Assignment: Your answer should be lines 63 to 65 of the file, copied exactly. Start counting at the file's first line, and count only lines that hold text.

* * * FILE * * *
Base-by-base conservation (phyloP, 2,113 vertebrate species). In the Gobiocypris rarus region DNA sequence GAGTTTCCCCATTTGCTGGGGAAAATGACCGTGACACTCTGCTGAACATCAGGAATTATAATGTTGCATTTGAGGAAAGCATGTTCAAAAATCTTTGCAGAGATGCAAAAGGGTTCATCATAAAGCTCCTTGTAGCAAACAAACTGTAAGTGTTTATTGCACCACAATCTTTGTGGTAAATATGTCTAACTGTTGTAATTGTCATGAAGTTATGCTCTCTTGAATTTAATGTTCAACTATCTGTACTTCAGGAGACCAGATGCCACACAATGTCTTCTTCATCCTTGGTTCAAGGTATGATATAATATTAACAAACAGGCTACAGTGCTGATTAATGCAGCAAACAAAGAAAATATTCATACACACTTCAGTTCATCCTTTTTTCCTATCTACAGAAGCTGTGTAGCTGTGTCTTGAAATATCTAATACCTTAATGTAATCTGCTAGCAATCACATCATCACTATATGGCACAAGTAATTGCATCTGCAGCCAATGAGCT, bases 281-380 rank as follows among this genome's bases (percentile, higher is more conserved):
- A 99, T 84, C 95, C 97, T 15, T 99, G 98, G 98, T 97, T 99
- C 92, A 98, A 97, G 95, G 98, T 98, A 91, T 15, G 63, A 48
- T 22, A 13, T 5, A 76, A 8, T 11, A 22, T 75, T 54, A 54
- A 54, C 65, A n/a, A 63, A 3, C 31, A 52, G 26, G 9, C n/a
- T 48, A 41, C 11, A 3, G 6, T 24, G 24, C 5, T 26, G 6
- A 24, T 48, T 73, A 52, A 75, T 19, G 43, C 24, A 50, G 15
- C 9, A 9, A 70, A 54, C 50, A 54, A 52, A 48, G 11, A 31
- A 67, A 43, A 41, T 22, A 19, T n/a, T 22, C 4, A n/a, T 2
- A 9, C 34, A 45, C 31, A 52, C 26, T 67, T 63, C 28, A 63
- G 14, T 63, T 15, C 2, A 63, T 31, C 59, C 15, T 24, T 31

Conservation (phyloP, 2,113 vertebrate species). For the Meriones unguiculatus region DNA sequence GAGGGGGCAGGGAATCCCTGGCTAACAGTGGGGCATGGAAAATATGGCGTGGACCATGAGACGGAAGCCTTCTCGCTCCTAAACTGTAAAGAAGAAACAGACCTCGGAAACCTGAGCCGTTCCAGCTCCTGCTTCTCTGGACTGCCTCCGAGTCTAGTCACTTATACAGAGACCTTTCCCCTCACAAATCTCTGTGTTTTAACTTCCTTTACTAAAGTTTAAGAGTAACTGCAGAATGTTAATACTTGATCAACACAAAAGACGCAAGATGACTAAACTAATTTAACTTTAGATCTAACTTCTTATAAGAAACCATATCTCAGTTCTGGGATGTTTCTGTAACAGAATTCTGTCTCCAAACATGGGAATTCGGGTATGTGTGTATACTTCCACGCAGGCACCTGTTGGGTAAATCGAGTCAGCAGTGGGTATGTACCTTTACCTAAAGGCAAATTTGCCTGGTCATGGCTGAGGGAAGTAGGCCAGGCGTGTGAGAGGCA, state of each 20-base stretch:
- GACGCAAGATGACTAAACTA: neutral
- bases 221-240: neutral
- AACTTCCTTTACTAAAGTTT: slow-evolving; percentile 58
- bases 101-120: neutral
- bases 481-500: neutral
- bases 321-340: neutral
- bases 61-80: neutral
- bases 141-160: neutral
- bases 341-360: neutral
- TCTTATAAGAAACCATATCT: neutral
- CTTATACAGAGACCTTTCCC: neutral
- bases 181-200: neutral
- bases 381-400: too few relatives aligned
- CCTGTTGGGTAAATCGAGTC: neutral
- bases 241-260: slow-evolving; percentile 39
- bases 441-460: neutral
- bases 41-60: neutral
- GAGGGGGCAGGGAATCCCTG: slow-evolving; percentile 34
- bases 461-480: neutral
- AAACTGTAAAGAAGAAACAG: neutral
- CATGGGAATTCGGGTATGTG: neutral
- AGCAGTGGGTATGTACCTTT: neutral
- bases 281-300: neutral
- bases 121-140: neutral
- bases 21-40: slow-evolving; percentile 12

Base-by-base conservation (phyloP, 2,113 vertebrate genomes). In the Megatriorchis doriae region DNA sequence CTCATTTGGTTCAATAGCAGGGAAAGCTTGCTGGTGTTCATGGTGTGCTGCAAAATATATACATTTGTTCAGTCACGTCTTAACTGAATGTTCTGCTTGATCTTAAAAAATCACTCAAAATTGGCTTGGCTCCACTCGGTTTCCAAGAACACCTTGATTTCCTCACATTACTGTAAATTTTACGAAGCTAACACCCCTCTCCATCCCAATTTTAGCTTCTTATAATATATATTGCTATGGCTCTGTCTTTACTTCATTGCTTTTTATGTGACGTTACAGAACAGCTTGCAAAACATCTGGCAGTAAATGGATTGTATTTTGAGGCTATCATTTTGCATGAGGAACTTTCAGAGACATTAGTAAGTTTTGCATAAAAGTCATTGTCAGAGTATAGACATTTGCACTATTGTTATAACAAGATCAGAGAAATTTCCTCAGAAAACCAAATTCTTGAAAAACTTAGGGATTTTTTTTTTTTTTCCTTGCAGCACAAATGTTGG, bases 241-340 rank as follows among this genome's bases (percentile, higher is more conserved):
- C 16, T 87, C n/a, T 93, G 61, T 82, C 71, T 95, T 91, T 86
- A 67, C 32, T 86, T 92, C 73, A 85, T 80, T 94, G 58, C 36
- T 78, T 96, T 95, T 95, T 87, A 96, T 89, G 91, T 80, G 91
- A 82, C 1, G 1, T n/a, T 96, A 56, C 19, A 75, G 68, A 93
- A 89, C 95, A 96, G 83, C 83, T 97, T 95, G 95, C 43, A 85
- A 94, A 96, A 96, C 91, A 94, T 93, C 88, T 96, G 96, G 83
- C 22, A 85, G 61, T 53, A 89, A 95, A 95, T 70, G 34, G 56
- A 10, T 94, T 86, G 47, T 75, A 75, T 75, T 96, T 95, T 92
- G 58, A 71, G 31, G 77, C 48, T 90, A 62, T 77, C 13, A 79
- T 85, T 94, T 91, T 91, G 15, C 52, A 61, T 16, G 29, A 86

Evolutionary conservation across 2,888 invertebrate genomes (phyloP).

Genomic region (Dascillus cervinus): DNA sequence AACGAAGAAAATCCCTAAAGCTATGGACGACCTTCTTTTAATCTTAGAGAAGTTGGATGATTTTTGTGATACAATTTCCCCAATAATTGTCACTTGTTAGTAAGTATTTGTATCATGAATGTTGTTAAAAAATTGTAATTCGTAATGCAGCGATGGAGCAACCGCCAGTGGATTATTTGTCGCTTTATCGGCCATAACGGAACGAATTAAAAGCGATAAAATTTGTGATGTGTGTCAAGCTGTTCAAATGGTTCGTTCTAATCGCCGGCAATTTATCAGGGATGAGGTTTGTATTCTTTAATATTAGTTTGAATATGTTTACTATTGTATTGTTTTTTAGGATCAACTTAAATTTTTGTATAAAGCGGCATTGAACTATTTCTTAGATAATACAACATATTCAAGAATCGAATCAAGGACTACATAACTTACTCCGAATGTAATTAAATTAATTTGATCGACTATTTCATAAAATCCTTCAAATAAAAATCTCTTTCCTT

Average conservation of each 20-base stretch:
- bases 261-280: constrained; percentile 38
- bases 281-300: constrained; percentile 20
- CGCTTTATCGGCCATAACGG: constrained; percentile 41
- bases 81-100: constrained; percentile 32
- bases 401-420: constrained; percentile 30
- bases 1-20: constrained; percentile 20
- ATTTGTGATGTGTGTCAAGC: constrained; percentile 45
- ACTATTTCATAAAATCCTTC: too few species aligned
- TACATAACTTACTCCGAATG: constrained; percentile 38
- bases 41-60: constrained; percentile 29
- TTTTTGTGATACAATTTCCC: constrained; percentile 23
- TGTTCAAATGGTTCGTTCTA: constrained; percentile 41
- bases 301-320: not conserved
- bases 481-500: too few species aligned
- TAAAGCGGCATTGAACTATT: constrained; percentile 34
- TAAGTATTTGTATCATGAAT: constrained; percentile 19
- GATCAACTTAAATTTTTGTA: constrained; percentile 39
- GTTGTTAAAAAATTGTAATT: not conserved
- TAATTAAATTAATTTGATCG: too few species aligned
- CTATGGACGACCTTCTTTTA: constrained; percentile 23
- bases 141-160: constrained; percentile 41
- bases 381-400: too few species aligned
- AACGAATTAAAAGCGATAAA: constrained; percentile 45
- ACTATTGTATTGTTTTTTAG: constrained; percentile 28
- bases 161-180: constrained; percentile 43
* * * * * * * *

- TGTTCAAATGGTTCGTTCTA: constrained; percentile 41
- bases 301-320: not conserved
- bases 481-500: too few species aligned